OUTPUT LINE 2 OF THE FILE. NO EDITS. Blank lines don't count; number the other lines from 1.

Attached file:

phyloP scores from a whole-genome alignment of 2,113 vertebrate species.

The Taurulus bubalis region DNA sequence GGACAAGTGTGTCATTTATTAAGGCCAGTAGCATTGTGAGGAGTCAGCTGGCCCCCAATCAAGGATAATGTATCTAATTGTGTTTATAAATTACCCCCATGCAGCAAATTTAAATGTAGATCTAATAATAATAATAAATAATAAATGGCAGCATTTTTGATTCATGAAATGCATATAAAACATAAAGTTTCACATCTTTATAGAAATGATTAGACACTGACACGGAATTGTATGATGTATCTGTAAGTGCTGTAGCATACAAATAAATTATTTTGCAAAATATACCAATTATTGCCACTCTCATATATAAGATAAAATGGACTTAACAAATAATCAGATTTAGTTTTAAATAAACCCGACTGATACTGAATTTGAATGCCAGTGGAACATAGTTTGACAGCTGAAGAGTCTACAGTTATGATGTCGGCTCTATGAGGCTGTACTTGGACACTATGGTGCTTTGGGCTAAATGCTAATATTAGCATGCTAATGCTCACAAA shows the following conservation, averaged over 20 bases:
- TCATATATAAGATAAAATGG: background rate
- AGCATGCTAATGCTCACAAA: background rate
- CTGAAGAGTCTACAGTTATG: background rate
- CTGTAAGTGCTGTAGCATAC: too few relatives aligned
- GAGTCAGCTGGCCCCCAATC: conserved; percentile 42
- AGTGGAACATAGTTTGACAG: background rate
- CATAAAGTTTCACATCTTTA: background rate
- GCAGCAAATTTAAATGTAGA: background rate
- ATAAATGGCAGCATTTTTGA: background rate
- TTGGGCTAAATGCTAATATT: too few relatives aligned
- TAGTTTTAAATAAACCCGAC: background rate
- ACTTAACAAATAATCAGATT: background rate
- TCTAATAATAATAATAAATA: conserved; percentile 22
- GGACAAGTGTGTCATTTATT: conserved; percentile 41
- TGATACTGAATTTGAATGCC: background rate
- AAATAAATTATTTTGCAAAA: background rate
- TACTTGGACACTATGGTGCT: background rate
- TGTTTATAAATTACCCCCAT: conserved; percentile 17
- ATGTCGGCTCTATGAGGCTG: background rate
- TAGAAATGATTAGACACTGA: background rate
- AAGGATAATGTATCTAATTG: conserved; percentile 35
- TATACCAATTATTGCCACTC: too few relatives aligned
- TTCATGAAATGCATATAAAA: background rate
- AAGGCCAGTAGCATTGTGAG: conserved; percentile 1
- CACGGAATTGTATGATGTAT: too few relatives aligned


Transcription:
The Taurulus bubalis region DNA sequence GGACAAGTGTGTCATTTATTAAGGCCAGTAGCATTGTGAGGAGTCAGCTGGCCCCCAATCAAGGATAATGTATCTAATTGTGTTTATAAATTACCCCCATGCAGCAAATTTAAATGTAGATCTAATAATAATAATAAATAATAAATGGCAGCATTTTTGATTCATGAAATGCATATAAAACATAAAGTTTCACATCTTTATAGAAATGATTAGACACTGACACGGAATTGTATGATGTATCTGTAAGTGCTGTAGCATACAAATAAATTATTTTGCAAAATATACCAATTATTGCCACTCTCATATATAAGATAAAATGGACTTAACAAATAATCAGATTTAGTTTTAAATAAACCCGACTGATACTGAATTTGAATGCCAGTGGAACATAGTTTGACAGCTGAAGAGTCTACAGTTATGATGTCGGCTCTATGAGGCTGTACTTGGACACTATGGTGCTTTGGGCTAAATGCTAATATTAGCATGCTAATGCTCACAAA shows the following conservation, averaged over 20 bases: